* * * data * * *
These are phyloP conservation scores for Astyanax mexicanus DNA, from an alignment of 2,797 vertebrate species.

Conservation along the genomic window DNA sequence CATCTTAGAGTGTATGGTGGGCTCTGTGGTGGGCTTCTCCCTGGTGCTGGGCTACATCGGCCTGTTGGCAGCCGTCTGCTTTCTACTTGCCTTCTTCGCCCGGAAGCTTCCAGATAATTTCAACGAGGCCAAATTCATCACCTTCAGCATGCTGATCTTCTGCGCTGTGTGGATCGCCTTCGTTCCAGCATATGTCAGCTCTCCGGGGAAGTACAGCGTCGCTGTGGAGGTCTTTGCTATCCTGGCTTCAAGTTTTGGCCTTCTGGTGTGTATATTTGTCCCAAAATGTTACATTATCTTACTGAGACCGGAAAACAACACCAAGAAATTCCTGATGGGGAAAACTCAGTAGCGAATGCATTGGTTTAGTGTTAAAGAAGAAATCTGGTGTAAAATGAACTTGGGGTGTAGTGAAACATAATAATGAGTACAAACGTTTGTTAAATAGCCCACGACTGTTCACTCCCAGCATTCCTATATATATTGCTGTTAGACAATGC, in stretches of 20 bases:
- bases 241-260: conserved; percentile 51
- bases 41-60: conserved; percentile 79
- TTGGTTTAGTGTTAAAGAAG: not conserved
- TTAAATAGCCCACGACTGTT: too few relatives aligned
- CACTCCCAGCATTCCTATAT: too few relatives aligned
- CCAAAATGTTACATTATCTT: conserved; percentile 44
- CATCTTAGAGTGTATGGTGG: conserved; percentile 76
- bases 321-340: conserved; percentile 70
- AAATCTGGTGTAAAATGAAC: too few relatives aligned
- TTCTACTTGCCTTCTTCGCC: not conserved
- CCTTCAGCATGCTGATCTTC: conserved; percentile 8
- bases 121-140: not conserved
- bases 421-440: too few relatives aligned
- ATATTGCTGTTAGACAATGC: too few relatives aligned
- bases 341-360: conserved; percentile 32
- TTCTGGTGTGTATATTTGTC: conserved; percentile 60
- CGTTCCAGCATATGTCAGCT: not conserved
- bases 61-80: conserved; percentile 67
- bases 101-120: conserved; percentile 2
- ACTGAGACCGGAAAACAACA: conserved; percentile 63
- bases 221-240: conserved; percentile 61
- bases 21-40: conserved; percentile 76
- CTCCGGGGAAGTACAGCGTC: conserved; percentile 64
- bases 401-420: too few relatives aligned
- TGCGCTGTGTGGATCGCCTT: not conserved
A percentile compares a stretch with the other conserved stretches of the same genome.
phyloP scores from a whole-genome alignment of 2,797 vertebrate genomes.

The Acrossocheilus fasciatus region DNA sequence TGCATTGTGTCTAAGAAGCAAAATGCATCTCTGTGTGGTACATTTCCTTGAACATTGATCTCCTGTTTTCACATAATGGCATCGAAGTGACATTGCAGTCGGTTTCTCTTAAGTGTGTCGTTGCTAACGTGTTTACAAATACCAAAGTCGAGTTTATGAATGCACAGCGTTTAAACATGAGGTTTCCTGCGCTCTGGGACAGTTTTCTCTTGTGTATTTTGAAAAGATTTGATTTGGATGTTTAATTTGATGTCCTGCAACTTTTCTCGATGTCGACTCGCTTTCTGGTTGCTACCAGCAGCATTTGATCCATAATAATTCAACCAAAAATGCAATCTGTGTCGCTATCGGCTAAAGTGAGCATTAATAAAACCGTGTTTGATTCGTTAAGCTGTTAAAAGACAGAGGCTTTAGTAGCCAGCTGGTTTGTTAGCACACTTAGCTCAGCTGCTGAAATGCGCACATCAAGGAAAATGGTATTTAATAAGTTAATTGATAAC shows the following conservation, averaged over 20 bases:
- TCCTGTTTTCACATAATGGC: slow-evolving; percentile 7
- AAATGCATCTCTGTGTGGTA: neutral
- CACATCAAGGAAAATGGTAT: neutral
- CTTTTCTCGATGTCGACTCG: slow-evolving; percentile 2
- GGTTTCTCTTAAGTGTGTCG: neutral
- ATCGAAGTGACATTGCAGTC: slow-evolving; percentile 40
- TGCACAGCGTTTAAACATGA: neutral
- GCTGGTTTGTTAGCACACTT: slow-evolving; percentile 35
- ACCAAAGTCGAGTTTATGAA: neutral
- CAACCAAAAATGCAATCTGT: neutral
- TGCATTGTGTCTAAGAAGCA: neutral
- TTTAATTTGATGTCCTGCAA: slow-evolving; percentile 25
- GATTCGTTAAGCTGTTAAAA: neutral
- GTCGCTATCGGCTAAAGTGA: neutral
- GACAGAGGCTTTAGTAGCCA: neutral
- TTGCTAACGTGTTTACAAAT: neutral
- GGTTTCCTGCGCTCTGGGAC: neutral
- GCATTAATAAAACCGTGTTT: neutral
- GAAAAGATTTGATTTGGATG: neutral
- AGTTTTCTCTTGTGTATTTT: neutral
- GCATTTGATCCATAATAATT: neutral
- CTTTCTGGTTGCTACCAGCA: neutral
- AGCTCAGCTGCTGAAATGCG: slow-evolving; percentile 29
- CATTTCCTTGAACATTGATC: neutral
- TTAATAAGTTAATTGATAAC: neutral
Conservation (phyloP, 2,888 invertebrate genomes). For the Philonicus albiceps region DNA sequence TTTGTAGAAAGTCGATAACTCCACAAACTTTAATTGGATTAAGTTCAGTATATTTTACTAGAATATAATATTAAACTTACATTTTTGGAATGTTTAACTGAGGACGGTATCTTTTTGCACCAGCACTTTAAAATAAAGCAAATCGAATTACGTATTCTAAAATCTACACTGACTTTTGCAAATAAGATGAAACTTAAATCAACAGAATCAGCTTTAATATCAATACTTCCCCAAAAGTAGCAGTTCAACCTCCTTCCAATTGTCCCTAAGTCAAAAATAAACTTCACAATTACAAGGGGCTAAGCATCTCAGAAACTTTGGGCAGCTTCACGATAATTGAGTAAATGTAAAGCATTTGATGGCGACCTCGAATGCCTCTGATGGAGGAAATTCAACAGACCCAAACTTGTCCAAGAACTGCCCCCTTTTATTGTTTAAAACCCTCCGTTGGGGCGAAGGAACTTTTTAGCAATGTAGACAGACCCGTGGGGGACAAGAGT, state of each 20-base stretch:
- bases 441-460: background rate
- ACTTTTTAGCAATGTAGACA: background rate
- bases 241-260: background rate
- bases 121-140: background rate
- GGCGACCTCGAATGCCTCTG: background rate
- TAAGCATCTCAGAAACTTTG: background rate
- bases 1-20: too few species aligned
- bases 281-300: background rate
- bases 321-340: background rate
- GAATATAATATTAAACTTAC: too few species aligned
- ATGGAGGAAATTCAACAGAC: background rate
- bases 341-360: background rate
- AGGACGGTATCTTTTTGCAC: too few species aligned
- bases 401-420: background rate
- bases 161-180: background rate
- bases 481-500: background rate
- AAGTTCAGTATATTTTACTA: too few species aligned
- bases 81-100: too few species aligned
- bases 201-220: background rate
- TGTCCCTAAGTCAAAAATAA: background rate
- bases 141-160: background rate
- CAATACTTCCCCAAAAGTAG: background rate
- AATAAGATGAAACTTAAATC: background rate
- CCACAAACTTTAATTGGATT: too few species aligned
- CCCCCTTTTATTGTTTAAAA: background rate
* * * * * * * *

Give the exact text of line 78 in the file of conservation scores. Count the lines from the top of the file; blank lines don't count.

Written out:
- CAATACTTCCCCAAAAGTAG: background rate